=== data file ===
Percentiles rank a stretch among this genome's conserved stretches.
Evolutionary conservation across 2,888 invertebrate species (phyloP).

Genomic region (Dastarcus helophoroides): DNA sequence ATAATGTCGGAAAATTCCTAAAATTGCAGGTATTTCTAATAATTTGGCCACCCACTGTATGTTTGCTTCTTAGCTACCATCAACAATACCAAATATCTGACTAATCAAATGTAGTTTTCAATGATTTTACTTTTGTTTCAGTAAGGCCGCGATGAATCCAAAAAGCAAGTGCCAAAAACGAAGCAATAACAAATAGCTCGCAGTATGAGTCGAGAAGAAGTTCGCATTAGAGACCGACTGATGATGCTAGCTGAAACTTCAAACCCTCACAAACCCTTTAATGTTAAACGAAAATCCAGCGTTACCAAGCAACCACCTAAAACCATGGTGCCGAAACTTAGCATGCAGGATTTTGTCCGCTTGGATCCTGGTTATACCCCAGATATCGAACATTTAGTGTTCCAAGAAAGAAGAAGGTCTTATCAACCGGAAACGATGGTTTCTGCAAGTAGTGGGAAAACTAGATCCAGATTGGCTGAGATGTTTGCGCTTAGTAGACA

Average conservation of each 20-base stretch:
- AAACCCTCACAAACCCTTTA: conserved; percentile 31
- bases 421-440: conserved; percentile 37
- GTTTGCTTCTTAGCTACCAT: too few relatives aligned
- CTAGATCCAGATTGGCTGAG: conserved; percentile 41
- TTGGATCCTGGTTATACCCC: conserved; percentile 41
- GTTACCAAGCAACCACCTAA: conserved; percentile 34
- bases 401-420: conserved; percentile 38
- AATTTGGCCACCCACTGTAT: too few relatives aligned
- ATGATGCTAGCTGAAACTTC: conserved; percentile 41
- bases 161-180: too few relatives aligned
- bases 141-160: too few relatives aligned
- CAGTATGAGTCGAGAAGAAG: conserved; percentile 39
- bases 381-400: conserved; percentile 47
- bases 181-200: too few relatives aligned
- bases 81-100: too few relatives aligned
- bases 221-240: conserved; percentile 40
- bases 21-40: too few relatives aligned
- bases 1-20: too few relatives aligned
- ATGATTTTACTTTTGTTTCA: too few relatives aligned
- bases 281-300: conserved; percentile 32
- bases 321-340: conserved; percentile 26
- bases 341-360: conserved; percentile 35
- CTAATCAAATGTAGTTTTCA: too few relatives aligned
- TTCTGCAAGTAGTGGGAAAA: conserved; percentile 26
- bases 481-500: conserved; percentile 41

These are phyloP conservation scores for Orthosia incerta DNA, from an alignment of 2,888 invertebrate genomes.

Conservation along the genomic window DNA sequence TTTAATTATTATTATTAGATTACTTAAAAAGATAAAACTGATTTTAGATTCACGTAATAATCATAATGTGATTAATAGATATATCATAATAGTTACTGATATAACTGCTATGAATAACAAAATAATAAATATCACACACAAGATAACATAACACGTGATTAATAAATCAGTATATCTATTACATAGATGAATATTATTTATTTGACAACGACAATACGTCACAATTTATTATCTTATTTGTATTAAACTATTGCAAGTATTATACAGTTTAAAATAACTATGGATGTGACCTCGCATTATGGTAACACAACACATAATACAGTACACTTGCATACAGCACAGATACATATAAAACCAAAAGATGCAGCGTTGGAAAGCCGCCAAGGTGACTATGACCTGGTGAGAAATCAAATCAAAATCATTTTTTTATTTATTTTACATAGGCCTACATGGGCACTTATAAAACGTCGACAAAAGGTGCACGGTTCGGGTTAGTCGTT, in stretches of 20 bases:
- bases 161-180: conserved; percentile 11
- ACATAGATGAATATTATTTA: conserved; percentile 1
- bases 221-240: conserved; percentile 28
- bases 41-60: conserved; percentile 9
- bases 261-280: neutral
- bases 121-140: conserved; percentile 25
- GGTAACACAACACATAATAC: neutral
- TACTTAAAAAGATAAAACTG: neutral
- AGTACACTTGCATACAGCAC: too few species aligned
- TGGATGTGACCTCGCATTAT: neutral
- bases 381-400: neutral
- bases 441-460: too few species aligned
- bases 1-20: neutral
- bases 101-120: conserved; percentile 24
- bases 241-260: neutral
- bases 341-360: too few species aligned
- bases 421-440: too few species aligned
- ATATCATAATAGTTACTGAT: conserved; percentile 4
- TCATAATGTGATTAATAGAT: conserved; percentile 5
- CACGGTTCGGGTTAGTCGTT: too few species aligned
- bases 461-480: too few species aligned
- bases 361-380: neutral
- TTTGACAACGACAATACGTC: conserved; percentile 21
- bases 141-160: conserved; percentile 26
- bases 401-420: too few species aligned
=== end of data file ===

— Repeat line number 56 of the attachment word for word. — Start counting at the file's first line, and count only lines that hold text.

- bases 401-420: too few species aligned